How we cite our quotes:
Motive power – thought Dagny, looking up at the Taggart Building in the twilight – was its first need; motive power, to keep that building standing; movement, to keep it immovable. (22.214.171.124)
Motive power is a running theme throughout the book. The idea of motors symbolizes Galt's strike and his value system, which proposes that the mind propels the world.
The sounds of torture became defiance, the statement of agony became a hymn to a distant vision for whose sake anything was worth enduring, even this. It was the song of rebellion – and of a desperate quest. (126.96.36.199)
Halley's Fourth Concerto seems to rebel against the world of the looters, expressing power by refusing to submit quietly. This concept of rebellion is important in the book: many of our heroes are trapped in bad situations with limited resources.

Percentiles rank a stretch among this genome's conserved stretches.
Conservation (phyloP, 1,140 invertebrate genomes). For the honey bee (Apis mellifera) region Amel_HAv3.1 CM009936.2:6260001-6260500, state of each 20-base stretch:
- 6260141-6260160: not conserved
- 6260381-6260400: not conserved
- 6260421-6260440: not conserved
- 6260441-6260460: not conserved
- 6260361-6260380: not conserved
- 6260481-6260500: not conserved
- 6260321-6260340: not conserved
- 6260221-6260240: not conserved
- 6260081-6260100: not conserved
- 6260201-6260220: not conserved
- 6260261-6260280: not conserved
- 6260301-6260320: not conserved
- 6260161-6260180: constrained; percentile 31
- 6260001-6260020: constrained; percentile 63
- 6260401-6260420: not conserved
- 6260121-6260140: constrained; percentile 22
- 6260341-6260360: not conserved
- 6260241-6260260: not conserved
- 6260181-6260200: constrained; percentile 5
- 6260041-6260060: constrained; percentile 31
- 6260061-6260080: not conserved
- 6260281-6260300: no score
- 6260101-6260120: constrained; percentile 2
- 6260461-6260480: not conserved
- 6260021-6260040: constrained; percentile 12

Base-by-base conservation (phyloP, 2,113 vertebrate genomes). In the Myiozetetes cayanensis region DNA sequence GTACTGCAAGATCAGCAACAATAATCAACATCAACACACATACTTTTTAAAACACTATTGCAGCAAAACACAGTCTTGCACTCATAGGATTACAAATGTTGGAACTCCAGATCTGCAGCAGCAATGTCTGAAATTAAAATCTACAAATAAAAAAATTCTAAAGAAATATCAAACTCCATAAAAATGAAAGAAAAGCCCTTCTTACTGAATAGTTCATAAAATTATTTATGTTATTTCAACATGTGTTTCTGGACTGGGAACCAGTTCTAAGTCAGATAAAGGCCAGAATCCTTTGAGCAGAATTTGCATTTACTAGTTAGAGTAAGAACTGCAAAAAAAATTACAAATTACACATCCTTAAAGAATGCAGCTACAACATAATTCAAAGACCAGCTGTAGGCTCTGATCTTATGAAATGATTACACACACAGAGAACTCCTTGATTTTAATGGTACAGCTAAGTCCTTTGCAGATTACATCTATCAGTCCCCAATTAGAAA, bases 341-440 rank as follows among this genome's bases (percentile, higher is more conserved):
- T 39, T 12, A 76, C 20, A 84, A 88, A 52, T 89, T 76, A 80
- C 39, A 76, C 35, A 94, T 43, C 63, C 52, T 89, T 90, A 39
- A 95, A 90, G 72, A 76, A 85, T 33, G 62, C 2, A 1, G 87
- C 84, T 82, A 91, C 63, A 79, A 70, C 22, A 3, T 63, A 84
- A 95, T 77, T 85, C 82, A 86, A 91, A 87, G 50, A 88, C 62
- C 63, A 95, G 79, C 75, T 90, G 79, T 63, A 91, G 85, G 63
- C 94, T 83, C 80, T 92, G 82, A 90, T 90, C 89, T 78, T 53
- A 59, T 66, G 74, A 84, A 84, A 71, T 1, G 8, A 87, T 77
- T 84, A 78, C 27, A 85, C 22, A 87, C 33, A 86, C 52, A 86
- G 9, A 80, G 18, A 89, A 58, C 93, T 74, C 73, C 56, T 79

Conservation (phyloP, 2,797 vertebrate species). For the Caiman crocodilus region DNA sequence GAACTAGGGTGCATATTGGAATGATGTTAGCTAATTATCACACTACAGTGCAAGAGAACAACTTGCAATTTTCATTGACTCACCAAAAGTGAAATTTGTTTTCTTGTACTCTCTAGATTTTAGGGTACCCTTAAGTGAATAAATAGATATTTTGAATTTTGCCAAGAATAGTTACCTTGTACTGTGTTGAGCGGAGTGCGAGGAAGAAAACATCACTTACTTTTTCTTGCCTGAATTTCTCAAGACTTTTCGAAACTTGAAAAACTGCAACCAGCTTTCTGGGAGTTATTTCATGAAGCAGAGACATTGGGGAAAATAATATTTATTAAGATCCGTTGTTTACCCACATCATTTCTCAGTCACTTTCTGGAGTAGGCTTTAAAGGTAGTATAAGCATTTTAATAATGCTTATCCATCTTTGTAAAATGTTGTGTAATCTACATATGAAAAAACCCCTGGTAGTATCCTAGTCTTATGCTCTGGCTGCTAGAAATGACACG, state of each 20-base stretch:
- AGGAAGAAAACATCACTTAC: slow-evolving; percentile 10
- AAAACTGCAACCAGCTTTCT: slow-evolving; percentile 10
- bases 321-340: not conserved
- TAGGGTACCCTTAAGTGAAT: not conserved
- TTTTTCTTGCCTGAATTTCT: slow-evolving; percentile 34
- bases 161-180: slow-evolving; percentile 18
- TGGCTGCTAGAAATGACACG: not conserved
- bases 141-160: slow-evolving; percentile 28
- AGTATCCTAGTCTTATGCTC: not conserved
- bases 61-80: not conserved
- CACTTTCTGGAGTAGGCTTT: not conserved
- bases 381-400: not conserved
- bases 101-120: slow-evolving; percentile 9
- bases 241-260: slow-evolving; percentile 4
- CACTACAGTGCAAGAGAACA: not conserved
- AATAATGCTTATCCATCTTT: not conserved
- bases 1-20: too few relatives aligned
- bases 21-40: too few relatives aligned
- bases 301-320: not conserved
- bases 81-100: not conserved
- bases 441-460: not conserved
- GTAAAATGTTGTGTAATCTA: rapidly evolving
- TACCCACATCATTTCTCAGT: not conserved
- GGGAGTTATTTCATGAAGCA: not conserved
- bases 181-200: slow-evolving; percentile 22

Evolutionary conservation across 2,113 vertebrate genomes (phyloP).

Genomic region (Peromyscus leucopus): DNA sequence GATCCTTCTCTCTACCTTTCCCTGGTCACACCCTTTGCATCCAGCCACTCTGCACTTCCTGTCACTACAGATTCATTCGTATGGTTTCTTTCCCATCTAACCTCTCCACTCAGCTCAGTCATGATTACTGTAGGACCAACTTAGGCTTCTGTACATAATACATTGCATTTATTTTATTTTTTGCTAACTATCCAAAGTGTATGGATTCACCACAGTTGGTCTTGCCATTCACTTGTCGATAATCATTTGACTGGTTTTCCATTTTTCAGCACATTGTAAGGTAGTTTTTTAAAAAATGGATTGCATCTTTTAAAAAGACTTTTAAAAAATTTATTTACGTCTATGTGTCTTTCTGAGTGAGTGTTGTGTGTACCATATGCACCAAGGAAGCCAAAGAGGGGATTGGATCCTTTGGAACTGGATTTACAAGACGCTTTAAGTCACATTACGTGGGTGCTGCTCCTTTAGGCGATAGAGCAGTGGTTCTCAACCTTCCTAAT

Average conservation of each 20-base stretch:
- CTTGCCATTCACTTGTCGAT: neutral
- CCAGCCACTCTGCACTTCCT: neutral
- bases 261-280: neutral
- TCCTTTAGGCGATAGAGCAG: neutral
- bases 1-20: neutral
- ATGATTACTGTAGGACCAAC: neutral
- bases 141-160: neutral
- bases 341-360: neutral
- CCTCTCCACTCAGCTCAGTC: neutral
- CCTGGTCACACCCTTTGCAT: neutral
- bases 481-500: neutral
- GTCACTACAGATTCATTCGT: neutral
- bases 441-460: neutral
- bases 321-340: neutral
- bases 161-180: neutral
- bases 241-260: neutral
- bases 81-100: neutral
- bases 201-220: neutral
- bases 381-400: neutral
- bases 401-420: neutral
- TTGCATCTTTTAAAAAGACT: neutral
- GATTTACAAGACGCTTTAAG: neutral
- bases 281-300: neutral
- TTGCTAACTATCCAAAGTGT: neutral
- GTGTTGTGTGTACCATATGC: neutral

"Dan," she said through her teeth, "fight it."
He raised his head. His eyes were empty. "No," he said, "it would be wrong. I'm just selfish."
"Oh, damn that rotten tripe! You know better than that!"
"I don't know . . ." His voice was very tired. (188.8.131.52-4)
Dan has taken in the looters' ideas to such an extent that he can't see a way around them, even though he knows they are wrong. He doesn't realize his own power to fight back here and instead is beaten down and defeated.